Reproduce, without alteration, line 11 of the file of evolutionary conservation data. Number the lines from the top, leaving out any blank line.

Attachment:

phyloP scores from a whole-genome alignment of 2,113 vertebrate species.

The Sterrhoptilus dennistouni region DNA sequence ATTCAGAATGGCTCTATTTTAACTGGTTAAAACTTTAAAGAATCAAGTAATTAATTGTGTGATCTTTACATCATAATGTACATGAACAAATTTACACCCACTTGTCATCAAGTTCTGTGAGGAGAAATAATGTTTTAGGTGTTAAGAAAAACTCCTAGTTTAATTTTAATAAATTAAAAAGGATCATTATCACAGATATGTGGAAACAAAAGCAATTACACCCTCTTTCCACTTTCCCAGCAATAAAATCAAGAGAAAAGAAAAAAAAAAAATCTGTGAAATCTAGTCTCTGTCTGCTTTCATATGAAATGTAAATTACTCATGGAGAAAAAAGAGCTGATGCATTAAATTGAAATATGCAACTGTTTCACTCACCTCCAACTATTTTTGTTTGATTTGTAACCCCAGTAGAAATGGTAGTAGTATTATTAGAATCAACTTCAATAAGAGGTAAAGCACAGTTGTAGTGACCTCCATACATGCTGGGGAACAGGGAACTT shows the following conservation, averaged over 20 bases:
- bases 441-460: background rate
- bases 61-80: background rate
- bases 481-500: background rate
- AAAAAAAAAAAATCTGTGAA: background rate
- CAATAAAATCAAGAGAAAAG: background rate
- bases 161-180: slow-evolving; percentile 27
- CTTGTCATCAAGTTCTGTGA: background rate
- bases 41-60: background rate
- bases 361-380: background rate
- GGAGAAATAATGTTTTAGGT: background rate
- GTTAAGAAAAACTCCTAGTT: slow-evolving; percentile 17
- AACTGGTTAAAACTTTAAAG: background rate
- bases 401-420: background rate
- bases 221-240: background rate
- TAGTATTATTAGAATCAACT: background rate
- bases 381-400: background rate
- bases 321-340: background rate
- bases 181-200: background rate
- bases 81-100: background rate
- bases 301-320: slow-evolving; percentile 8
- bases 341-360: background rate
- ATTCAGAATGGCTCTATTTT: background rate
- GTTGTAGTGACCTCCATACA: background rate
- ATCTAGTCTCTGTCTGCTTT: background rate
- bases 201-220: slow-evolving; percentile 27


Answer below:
- bases 361-380: background rate